Writer Pran Nevile revisits the city of sin and splendour
Pran Nevile barely looks his age as he briskly strides out of the India International Centre library in Delhi, clutching a handful of paperbacks. â€œThis is the one,â€ the octogenarian points to the third edition of his book Lahore: A Sentimental Journey (Penguin), which was released recently.
A former bureaucrat with the Indian Foreign Service, Nevileâ€™s story is the tale of Lahore, the city of his birth, before Partition displaced him along with a million others in 1947. â€œLahore Lahore hain (Lahore is Lahore),â€ he says, â€œThat city defies description â€” it is a wonderful melting pot of cultures. You have to be there to feel it.â€
Maximum cities â€” old, new and medieval â€” are the location of non-fiction that is becoming a rage in India. And Lahoreâ€™s new edition allows a passport-less travel across the borders. It takes you back to the 1930s and â€™40s before blood flowed in the city of sin and splendour â€” it was a cosmopolitan place where poetry and politics, Urdu and Punjabi, coexisted peacefully.
What is new though, in this edition, is an epilogue on Lahore revisited. It contains Nevileâ€™s recent experiences of the city that is at once the source of his nostalgia and the focus of his social commentary. â€œA lot has changed, for the better and for the worse. Now women are more active in issues like empowerment and education,â€ says Nevile, whose interests include art history and music.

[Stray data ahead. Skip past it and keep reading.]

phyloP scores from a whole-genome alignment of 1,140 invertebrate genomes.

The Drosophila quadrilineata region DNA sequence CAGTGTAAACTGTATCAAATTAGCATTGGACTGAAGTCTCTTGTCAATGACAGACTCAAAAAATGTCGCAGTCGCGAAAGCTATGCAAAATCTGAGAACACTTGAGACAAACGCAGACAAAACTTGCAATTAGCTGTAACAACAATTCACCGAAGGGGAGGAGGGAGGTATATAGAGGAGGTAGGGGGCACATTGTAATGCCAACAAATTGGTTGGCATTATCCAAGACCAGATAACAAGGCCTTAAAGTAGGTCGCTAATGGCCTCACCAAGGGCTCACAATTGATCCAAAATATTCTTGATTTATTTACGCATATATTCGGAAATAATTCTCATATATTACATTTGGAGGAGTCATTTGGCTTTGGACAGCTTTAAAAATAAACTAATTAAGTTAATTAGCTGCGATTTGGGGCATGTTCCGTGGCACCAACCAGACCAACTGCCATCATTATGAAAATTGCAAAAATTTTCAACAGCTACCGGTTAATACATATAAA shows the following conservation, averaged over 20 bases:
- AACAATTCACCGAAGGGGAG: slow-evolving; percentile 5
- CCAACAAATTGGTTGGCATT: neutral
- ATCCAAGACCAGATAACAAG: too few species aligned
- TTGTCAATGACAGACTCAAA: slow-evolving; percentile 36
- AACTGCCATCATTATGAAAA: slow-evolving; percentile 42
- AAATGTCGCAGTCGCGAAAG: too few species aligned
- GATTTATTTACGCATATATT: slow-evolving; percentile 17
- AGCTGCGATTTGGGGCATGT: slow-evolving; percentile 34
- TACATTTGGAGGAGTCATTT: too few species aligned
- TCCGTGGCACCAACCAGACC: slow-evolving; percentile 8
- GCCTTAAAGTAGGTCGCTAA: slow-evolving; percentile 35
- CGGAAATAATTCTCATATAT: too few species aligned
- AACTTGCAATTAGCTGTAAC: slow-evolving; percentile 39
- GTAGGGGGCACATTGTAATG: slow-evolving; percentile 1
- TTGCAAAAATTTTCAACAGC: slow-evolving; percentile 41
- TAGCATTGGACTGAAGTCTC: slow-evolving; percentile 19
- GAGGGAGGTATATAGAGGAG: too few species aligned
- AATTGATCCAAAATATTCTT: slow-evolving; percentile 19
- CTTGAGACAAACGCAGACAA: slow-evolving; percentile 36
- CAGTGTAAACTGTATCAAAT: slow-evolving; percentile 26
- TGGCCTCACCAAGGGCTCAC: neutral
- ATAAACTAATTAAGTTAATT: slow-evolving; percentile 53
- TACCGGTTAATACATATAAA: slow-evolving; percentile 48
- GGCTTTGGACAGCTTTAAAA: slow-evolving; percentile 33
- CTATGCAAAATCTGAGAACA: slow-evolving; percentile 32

So next is a coffee–table book, Marvels of Indian Painting: Rise and Demise of Company School, due to be published in March. â€œI spent five years researching the book. It is a genre that has rarely been written about,â€ says Nevile. He is also busy organising a programme in memory of singer Malika Pukhraj whose voice once made boundaries meaningless. He walks away, his fascination for the Raj and the LoC-less days as company.